“In areas with a low density and diversity of wild hoofed animals where wolves feed on domestic animals, an increase in the number of wild prey, livestock vigilance and limited access to carcasses could force wolves to specialise in the consumption of wild prey and transmit this behaviour to their offspring. Without doubt, this would help to minimise conflict between humans and wolves, and would support the conservation of canidae”, the researcher concludes.

Wildife Biology from Eureka Alert

Photo by Wil Luiif who organises trips to watch wolves in Spain. More here at Aragonnatuur

Spanish wolf photo wins top award

Thursday, October 22nd, 2009

Spanish photographer Jose Luis Rodriguez has won the prestigious 2009 Veolia Environment Wildlife Photographer of the Year award for his picture of an Iberian wolf leaping a fence as it pursues its prey. Rodriguez says that he had planned for years, and even sketched out on a piece of paper. He used a custom-built infrared trap to snap the wolf as it leapt into the air. He told the BBC, “I wanted to capture a photo in which you would see a wolf in an act of hunting – or predation – but without blood,” He went onto say that he hoped his picture, “showing the wolf’s great agility and strength”, will become an image that can be used to show just how beautiful the Iberian wolf is and how the Spanish can be proud to have such an emblematic animal. More from the BBC

New wolf documentary

Saturday, September 19th, 2009

Very interesting 24-minute documentary about wolves in Spain here.  La huella del lobo looks at the conflicts around wolves in Castilla y León where wolves are being increasingly hunted legally (113 this year will be shot at up to 9,000 euros each). The film does not take sides and gives a voice to hunters, conservationists and politicians. See also the iberianatureforum’s discusssion on this.

A good year to kill wolves in Castilla y León

Wednesday, September 9th, 2009

La Crónica Verde has this depressing summary (Buen año para matar lobos en Castilla y León) of the  quota of wolves which can be hunted this year in Castilla y León. 142 wolves can be hunted this year, 29 more than last year. These are only the wolves killed legally. Many more will be shot illegally.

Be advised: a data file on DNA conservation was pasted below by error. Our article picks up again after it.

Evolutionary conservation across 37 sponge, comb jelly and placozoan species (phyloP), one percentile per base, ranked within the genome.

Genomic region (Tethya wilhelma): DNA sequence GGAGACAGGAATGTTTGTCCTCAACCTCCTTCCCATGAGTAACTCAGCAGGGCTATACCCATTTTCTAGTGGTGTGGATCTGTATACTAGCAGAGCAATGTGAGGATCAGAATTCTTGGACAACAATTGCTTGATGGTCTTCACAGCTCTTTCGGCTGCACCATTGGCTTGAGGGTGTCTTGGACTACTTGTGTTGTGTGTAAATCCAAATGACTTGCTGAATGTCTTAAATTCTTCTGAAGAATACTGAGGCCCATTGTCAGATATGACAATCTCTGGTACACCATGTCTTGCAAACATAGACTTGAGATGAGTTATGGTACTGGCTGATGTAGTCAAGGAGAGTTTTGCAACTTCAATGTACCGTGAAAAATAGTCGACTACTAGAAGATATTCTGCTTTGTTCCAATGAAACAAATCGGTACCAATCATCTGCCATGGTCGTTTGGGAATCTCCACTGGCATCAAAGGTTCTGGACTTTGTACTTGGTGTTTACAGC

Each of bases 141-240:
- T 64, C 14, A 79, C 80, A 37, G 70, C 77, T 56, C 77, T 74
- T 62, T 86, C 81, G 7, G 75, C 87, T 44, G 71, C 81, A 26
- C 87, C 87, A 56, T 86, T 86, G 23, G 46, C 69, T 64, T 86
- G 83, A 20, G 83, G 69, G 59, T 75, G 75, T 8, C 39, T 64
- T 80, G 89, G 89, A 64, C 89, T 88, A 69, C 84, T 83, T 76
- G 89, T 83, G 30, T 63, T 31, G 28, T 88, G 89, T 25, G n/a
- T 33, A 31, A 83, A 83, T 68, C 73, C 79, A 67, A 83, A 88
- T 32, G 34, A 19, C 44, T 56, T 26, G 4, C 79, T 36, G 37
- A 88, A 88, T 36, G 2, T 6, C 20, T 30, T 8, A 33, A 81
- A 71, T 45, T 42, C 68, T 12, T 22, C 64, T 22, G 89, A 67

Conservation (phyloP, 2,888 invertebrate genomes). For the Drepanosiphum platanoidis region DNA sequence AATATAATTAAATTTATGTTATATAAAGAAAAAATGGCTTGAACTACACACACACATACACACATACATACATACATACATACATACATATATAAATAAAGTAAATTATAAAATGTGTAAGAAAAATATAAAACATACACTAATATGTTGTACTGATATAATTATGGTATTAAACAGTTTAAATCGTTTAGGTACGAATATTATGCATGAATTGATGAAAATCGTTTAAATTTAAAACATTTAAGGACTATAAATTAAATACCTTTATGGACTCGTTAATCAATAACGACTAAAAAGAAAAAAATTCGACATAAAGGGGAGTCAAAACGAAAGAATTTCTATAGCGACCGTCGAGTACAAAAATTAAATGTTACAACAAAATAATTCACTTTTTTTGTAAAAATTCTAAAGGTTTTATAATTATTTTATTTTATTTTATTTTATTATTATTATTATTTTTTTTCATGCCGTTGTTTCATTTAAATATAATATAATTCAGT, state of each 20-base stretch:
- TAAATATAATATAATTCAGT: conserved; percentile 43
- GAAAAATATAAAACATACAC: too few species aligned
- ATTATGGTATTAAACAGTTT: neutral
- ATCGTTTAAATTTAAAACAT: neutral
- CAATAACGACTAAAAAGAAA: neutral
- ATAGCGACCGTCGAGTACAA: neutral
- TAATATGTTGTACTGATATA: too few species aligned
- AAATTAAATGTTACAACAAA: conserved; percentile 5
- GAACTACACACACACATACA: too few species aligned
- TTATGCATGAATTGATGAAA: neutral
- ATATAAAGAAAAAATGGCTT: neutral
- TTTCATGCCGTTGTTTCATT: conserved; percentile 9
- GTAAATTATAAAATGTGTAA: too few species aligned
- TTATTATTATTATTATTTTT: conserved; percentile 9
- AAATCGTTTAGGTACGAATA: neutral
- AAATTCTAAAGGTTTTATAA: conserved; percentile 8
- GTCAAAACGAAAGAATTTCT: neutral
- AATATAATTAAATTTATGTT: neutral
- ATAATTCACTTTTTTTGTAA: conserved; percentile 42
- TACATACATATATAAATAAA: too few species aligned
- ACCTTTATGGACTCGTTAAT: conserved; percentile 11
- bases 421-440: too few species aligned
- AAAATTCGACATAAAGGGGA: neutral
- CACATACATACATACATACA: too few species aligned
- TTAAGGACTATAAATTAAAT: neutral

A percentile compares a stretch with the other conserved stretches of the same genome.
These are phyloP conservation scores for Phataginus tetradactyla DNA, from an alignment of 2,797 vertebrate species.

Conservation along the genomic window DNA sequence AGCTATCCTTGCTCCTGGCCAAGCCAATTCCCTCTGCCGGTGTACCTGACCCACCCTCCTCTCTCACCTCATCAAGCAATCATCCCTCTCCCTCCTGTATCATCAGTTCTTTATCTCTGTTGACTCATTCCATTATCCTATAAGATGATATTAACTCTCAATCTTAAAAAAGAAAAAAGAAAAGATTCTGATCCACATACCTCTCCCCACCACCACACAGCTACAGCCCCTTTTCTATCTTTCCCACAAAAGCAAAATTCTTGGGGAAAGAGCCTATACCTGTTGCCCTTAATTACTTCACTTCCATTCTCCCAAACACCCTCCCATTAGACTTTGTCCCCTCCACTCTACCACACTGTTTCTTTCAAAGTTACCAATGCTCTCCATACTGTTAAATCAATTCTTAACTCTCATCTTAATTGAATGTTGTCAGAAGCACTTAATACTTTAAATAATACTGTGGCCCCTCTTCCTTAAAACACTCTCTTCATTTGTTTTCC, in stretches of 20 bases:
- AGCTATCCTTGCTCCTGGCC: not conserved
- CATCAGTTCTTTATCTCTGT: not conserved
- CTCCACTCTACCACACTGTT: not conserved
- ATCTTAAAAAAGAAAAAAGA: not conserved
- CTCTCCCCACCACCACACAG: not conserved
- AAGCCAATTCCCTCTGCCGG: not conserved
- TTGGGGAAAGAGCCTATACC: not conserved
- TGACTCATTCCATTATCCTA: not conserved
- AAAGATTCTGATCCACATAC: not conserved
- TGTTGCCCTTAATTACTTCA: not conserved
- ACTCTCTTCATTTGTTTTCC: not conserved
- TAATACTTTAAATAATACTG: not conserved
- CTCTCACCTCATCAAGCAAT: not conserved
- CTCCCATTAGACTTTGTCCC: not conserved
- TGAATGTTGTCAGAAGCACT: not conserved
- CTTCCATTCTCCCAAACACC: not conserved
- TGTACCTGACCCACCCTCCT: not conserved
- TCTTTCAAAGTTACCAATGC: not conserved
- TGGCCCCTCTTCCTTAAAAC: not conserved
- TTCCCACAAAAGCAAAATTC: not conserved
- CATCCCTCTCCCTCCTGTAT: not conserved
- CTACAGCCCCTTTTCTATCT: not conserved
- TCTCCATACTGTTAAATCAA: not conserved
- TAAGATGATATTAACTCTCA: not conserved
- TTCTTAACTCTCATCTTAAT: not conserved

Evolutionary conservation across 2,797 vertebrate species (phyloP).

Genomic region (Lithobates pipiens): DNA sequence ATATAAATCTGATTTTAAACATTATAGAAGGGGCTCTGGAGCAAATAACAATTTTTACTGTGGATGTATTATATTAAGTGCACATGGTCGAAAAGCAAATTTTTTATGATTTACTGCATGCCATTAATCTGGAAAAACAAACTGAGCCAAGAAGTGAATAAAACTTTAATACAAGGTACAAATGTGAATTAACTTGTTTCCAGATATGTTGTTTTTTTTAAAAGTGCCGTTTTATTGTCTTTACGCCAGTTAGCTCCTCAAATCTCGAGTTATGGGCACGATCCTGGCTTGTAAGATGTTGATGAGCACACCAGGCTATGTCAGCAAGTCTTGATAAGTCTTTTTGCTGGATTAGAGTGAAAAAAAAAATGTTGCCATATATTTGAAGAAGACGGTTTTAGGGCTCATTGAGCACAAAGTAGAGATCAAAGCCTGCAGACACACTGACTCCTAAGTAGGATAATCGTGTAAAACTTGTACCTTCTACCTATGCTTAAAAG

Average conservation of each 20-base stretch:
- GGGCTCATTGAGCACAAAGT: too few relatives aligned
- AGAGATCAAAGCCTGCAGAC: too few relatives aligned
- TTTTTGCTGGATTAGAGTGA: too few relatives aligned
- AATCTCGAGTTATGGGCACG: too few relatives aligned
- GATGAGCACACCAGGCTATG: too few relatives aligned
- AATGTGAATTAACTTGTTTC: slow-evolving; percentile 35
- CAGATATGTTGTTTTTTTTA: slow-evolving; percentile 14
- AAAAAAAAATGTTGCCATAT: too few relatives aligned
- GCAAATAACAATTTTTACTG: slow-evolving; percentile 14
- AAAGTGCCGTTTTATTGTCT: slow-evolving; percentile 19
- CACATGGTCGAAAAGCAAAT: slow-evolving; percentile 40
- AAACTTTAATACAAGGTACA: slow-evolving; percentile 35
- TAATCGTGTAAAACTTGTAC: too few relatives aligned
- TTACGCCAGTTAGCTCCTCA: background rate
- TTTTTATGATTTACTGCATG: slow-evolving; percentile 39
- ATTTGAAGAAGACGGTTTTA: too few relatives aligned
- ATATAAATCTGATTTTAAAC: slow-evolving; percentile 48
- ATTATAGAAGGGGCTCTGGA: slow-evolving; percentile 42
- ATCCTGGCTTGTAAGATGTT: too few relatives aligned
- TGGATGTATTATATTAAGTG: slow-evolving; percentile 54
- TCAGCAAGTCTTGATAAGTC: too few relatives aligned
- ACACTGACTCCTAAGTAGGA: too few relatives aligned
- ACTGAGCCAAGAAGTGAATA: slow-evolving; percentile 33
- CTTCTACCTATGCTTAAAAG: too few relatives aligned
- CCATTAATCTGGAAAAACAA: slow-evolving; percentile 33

British isles nature

Saturday, June 27th, 2009

Totally unrelated to Spain, but yes with nature and geography, I’ve been busy working on the new britainnature section, a guide to the geography and wildlife of the British Isles.

Visit britainnnature

Shark fishing in Spain

Sunday, June 7th, 2009

The Shark Alliance has denounced the overfishing of sharks for their fins by Spanish ships. 60,000 tons were docked in Spanish ports last year.
“A new TNS Demoscopia poll, commissioned by the Shark Alliance, has revealed that people in Spain are unwittingly eating shark meat. Although 96% of those polled said that they did not eat shark, 76.4% were not aware that “cazón” and “marrajo” are sharks and nearly 33% said that they consumed these products.  The results were released in conjunction with a new report from SUBMON, titled Spain: A driving force in shark fishing around the world, that documents serious fishery problems including mislabelling sharks at market.”

Read Spanish unwittingly eat shark (Shark Alliance)

For more than a decade, Spain has been one of the top five world powers with respect to the fishing and marketing of sharks.  Spain’s fishing fleets, employing various gears,  span the globe, taking sharks as targeted and incidental catch.  Approximately 50% of the EU catch of “sharks” (all cartilaginous fishes: sharks, rays and chimaeras) is taken by Spain.

A Spanish nursery rhyme

Friday, March 27th, 2009

Cinco Lobitos
Cinco lobitos tiene la loba
blancos y negros detrás de una escoba.
Cinco tenía y cinco criaba
y a todos los cinco tetita les daba

Five wolf cubs
The mother wolf has five cubs
black and white behind a brush
She had five and she raised five
and she gave all five her breast to feed

To be sung to babies to distract them. Swivel your five fingers, the five wolf cubs, in front of the baby.